The King was determined to bring down the Boyd regency after his marriage. He took full control of his government while Robert and Thomas Boyd were out of the country. Robert Boyd sought refuge in England where he died within a year. Thomas never returned to Scotland and died in 1473. Thomas’ marriage to the King’s sister was declared void. The kingdom enjoyed a notable period of peace and prosperity at the beginning of James’ reign, especially with England. James supported learning, especially poetry, music, astronomy, architecture, painting and engineering. He tended to place more trust in middle class artisans such as musicians and stonemasons (called his “familiars” in the chronicles) than the nobility who had not been supportive. This would cause resentment among the Lairds.

James’ government was striving for territorial expansion and an alliance with England. In 1470, James permanently annexed Orkney and the Shetlands to the crown. Scotland now found itself in ownership of the Northern Isles which had been a part of Norway for nearly 600 years. Along with ownership of the Hebrides, Scotland was now at its full extent. James did not show much interest in the more mundane business of government and justice at home and started to suggest invasions or annexations of Brittany, Saintonge and Guelders. Nothing came of these schemes but this was beginning to create criticism with his parliament.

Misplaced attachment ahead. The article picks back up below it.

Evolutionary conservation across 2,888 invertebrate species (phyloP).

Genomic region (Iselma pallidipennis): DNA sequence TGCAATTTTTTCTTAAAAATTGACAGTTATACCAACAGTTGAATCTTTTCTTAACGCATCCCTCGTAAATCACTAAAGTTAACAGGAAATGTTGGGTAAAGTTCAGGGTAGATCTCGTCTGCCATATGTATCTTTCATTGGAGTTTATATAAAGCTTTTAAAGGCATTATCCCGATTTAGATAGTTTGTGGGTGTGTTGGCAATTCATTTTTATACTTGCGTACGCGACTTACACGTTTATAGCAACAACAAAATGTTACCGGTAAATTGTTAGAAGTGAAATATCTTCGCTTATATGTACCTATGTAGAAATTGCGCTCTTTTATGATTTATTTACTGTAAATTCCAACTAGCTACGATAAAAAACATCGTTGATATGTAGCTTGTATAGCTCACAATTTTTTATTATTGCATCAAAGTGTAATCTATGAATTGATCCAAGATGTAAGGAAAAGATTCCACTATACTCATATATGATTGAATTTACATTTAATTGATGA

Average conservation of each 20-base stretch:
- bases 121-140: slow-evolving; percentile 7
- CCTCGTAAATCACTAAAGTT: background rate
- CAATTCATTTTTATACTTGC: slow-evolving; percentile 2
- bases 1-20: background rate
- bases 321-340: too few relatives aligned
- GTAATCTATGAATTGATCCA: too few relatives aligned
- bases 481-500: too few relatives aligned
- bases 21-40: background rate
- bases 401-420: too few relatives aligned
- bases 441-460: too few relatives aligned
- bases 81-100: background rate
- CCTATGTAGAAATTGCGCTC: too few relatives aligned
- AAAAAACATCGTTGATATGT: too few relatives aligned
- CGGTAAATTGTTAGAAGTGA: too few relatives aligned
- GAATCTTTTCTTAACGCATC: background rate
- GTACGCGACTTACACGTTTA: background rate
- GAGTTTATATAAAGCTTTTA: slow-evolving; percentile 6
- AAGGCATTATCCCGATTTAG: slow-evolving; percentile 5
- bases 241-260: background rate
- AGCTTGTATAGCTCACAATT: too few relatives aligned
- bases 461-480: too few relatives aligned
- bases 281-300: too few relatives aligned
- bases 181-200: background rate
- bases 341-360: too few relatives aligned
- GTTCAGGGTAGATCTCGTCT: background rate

In 1474, James and King Edward IV of England agreed to peace and a marriage alliance between the King’s eldest son James and Edward’s daughter Cecily of York. This ran against the tradition of enmity between Scotland and England and was not in the interests of the border Lairds. The alliance also called for raising taxes making the King even more unpopular by 1479. In 1480, James debased the currency by issuing copper coinage, another highly detested policy. James was determined to bring the church under more complete royal authority, limiting papal meddling in taxation and provisions. He managed to get St. Andrews elevated to an archbishopric with metropolitan authority over the twelve other Scottish bishops.

In addition to all the resentments and criticisms that were beginning to accumulate, there was discord between James and his brothers, Alexander, Duke of Albany and John, Earl of Mar. Mar died under suspicious circumstances in Edinburgh in 1480. Albany escaped to France in 1479 after being accused of treason and breaking the alliance with England.

By 1479, the alliance with England collapsed and there was sporadic war from 1480-1482. In 1482, Edward IV sent his brother Richard, Duke of Gloucester, (the future King Richard III), and the Duke of Albany to Scotland with a full scale invasion force. James’ half-brothers, sister and wife joined in the rebellion against him. In James attempt to lead his troops against the invasion of the English, he was arrested by a group of disgruntled Lairds at Lauder Bridge in July. James was imprisoned in Edinburgh Castle and the new regime was led by “Lieutenant-General” Albany. The English army could not take Edinburgh, ran out of cash and returned to England after taking Berwick-upon-Tweed for the last time.